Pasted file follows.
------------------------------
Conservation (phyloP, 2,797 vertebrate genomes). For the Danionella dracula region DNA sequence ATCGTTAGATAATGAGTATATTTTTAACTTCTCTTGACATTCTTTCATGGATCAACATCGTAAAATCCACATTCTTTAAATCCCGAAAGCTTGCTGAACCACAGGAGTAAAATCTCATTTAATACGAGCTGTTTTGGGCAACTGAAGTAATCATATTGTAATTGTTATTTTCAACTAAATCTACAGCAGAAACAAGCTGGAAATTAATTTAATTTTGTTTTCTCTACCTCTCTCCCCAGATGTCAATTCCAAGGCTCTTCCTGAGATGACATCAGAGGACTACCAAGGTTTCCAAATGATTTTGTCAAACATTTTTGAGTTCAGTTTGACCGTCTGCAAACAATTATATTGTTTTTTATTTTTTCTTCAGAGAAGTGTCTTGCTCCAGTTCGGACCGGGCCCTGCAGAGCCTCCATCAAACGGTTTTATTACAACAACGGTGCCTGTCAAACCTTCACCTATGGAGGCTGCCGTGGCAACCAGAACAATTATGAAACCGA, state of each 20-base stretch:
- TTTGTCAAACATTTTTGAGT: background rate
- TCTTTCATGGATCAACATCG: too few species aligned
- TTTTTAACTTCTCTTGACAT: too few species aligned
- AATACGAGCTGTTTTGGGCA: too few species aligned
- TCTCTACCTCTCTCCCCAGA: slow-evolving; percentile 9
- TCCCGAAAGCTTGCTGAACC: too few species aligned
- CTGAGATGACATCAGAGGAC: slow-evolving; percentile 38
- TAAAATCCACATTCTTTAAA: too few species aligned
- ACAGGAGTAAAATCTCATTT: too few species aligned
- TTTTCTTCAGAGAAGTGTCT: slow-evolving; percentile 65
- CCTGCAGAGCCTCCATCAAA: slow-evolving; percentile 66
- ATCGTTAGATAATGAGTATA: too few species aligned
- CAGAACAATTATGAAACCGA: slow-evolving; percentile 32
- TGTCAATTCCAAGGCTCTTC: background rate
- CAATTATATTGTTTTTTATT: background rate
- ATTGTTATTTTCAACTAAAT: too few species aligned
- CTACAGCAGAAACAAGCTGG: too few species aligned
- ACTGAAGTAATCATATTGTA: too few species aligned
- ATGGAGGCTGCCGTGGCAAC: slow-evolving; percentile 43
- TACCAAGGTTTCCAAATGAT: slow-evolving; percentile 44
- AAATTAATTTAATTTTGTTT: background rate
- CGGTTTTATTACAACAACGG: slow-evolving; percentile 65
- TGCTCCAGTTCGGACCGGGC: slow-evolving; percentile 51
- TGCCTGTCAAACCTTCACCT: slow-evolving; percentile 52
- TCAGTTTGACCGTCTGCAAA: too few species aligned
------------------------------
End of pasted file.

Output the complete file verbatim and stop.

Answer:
Conservation (phyloP, 2,797 vertebrate genomes). For the Danionella dracula region DNA sequence ATCGTTAGATAATGAGTATATTTTTAACTTCTCTTGACATTCTTTCATGGATCAACATCGTAAAATCCACATTCTTTAAATCCCGAAAGCTTGCTGAACCACAGGAGTAAAATCTCATTTAATACGAGCTGTTTTGGGCAACTGAAGTAATCATATTGTAATTGTTATTTTCAACTAAATCTACAGCAGAAACAAGCTGGAAATTAATTTAATTTTGTTTTCTCTACCTCTCTCCCCAGATGTCAATTCCAAGGCTCTTCCTGAGATGACATCAGAGGACTACCAAGGTTTCCAAATGATTTTGTCAAACATTTTTGAGTTCAGTTTGACCGTCTGCAAACAATTATATTGTTTTTTATTTTTTCTTCAGAGAAGTGTCTTGCTCCAGTTCGGACCGGGCCCTGCAGAGCCTCCATCAAACGGTTTTATTACAACAACGGTGCCTGTCAAACCTTCACCTATGGAGGCTGCCGTGGCAACCAGAACAATTATGAAACCGA, state of each 20-base stretch:
- TTTGTCAAACATTTTTGAGT: background rate
- TCTTTCATGGATCAACATCG: too few species aligned
- TTTTTAACTTCTCTTGACAT: too few species aligned
- AATACGAGCTGTTTTGGGCA: too few species aligned
- TCTCTACCTCTCTCCCCAGA: slow-evolving; percentile 9
- TCCCGAAAGCTTGCTGAACC: too few species aligned
- CTGAGATGACATCAGAGGAC: slow-evolving; percentile 38
- TAAAATCCACATTCTTTAAA: too few species aligned
- ACAGGAGTAAAATCTCATTT: too few species aligned
- TTTTCTTCAGAGAAGTGTCT: slow-evolving; percentile 65
- CCTGCAGAGCCTCCATCAAA: slow-evolving; percentile 66
- ATCGTTAGATAATGAGTATA: too few species aligned
- CAGAACAATTATGAAACCGA: slow-evolving; percentile 32
- TGTCAATTCCAAGGCTCTTC: background rate
- CAATTATATTGTTTTTTATT: background rate
- ATTGTTATTTTCAACTAAAT: too few species aligned
- CTACAGCAGAAACAAGCTGG: too few species aligned
- ACTGAAGTAATCATATTGTA: too few species aligned
- ATGGAGGCTGCCGTGGCAAC: slow-evolving; percentile 43
- TACCAAGGTTTCCAAATGAT: slow-evolving; percentile 44
- AAATTAATTTAATTTTGTTT: background rate
- CGGTTTTATTACAACAACGG: slow-evolving; percentile 65
- TGCTCCAGTTCGGACCGGGC: slow-evolving; percentile 51
- TGCCTGTCAAACCTTCACCT: slow-evolving; percentile 52
- TCAGTTTGACCGTCTGCAAA: too few species aligned